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This tutorial will introduce you to OpenMRS SDK (Software Development Kit). It assumes that you have basic understanding of OpenMRS modular architecture (you can learn about it reading Technical Overview).

To get started ensure that you have installed the latest version of OpenMRS SDK and Oracle JDK 8. You can find instruction how to do that on OpenMRS SDK wiki pages.

In this tutorial we will walk step by step through common use cases and scenarios.

Why use the SDK

The question is why do I need to use the SDK for development, instead of installing Tomcat and using my own configuration.

The SDK is the tool for setting multiple self contained servers that can be run independently, at times at the same time by running each available server on a different port specifying the -Dport variable. You can even mix the servers, having those running JDK 1.7 for 1.11.x and JDK 1.8 2.x alongside each other.

The SDK creates an indpendent Tomcat instance with its own database. 

Setting up dev environment

To set up your dev environment, you have to execute 4 steps:

  1. Create server
  2. Add developed project to watched projects on server
  3. Create debugging configuration in IDE
  4. Run server

We will walk through these steps and create environment to develop and debug REST module on top of OpenMRS 2.0.0 platform.

To create server, run:

mvn openmrs-sdk:setup -DserverId=webservices-dev -Dplatform=2.0.0

SDK will fetch artifacts, and prompt you for debug port:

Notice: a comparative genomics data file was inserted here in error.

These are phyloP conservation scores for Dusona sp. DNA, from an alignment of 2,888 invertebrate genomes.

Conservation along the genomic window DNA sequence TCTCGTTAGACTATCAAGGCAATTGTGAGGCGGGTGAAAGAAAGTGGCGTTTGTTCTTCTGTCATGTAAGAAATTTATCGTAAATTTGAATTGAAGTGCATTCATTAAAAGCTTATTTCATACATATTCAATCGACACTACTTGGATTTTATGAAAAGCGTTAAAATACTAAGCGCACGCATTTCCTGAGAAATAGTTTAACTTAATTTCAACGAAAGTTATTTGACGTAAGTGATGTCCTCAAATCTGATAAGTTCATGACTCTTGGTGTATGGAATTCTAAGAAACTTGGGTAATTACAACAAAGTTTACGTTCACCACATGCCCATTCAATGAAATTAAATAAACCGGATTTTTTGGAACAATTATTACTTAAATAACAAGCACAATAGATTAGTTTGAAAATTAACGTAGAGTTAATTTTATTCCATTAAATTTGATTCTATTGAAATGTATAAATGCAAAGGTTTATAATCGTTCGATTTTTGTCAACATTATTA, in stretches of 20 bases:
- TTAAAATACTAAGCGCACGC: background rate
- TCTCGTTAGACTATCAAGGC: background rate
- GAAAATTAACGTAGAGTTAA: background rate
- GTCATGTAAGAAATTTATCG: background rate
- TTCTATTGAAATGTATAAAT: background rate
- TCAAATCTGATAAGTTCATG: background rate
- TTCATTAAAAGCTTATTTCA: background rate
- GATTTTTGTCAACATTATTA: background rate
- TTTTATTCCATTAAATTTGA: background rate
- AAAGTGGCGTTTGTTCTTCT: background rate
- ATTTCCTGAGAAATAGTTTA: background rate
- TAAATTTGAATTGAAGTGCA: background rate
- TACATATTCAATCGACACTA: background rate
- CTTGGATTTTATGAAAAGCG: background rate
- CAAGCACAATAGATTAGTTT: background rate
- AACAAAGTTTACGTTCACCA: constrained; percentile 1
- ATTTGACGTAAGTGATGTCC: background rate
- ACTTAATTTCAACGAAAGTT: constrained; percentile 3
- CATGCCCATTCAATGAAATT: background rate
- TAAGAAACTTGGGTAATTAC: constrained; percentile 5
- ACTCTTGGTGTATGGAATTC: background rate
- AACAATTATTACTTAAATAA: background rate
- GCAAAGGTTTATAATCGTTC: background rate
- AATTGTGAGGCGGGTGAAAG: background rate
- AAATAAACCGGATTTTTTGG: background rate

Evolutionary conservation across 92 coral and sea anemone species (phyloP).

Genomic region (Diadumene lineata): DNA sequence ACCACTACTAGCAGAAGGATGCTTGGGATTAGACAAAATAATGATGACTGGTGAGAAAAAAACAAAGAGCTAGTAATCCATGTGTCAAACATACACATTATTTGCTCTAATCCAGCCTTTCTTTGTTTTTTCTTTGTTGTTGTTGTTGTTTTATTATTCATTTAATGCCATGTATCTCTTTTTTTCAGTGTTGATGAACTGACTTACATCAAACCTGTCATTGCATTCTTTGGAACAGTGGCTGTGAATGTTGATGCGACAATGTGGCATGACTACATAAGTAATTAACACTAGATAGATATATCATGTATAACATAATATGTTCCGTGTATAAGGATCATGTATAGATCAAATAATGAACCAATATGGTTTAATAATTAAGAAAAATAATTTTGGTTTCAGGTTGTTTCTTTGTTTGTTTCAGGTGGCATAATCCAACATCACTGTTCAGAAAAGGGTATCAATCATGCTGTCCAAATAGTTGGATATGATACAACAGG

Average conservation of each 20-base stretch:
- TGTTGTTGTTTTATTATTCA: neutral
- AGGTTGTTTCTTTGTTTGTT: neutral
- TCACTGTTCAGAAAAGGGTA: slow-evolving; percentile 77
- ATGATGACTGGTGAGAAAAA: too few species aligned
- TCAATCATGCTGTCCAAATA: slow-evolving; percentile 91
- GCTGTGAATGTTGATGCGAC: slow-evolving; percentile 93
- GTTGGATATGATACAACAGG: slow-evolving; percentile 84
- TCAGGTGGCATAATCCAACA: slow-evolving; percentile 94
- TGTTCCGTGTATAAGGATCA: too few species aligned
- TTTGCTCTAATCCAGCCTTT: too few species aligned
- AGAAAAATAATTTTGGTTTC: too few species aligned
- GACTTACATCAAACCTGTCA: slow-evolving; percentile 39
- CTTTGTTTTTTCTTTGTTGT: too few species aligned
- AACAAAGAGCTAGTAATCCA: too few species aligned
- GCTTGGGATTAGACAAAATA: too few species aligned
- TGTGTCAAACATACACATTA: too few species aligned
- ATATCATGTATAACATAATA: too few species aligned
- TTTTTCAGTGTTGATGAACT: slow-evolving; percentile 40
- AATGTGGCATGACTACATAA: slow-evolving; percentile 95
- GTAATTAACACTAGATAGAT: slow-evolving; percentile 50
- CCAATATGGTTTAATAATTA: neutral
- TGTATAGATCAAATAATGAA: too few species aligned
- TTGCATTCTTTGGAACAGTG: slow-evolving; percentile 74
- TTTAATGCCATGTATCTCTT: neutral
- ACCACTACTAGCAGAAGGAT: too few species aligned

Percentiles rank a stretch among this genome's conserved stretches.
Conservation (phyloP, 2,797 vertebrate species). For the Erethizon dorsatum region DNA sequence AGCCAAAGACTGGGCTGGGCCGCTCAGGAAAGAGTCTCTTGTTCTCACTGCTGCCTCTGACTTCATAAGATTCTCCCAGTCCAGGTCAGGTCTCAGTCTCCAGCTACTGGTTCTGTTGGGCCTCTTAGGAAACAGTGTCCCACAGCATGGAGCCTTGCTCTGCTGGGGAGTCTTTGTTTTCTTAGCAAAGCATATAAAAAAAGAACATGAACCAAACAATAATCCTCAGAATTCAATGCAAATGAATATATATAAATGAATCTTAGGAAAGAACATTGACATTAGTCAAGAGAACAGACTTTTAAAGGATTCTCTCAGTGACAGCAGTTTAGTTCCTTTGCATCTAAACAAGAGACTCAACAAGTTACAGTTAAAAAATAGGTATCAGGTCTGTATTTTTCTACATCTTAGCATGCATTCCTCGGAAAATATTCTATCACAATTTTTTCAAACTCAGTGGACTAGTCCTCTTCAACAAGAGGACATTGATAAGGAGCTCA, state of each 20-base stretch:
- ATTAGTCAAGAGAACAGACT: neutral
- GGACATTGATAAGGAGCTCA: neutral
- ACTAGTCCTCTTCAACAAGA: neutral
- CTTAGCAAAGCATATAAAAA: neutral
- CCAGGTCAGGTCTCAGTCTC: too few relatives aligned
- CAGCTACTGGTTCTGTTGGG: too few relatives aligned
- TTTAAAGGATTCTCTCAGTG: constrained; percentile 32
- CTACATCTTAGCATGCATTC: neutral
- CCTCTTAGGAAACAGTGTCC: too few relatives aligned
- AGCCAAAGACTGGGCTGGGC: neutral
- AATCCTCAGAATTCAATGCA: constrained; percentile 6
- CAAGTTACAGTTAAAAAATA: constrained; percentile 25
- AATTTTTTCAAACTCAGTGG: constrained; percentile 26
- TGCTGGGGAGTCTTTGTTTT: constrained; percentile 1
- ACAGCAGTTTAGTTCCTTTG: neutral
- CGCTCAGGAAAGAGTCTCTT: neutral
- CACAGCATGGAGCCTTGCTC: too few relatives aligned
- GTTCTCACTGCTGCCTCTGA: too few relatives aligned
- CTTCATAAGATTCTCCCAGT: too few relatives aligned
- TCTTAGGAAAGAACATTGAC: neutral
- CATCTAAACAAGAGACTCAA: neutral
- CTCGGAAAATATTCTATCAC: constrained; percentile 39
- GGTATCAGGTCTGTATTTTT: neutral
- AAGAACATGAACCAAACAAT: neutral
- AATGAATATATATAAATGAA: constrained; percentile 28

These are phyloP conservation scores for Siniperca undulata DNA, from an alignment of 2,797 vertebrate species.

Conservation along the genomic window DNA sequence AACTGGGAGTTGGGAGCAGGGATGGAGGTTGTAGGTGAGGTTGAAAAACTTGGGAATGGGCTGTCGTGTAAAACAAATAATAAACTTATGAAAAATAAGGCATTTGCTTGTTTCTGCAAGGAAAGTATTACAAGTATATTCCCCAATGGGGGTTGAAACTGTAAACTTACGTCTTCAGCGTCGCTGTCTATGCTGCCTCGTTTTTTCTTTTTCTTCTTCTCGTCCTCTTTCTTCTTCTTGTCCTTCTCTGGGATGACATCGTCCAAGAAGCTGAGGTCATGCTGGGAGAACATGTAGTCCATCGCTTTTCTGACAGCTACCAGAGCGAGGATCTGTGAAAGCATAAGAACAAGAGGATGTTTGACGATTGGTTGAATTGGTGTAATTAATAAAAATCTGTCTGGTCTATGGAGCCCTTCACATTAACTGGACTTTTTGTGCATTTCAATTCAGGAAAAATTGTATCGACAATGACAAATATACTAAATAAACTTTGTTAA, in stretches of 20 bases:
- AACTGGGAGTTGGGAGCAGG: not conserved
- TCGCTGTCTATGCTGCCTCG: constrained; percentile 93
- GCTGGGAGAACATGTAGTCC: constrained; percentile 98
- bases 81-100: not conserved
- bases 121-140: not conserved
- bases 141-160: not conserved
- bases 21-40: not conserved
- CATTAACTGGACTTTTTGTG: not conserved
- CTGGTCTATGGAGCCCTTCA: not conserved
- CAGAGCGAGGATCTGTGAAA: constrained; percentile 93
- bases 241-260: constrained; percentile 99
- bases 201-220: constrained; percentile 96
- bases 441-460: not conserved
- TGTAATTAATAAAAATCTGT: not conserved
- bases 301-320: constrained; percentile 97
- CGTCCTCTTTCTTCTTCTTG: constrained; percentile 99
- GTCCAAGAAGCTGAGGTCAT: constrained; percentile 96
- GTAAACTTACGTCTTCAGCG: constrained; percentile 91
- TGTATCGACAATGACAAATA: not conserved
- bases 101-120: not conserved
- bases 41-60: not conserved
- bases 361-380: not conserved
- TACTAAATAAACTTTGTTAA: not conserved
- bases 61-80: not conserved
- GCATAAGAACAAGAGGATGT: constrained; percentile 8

If you want to enable remote debugging by default when running the server,
specify the port number here (e.g. 1044). Leave blank to disable debugging.
(Do not do this on a production server) (default: 'no debugging'): 

Type default value '1044' and push enter. Specifying debug port is essential to setup remote debugging configuration. You will be asked what database you want to use:

Which database would you like to use?:
1) H2
2) MySQL 5.6 (requires pre-installed MySQL 5.6)
3) MySQL 5.6 in SDK docker container (requires pre-installed Docker)
4) Existing docker container (requires pre-installed Docker)

In this tutorial we will use most simple solution: H2, so answer with '1'. You can find more information about other options in OpenMRS SDK Setting up servers docs.

Last prompt will ask you for path to JDK:

Which JDK would you like to use to run this server?:
1) JAVA_HOME (currently: /usr/lib/jvm/java-8-oracle/jre)
2) /usr/lib/jvm/java-7-oracle/jre
4) Other...

If you have properly configured JAVA_HOME, answer '1'. If not, you need to answer with '4' and type path to JDK on your machine. Please note that OpenMRS platform 2.x requres JDK 8 to run.

Now, when server is created you need to get source of REST module. To do that, in your workspace directory run: 

mvn openmrs-sdk:clone -DgroupId=org.openmrs.module -DartifactId=webservices.rest

SDK will ask you for your GitHub credentials, then fork repository and clone it. Enter newly created 'openmrs-module-webservices.rest' directory and add project to watched projects with

mvn openmrs-sdk:watch -DserverId=webservices-dev

From now on, every time you run 'webservices-dev' server, SDK will automatically execute steps:

  1. Build webservices.rest module with 'mvn clean install -DskipTests'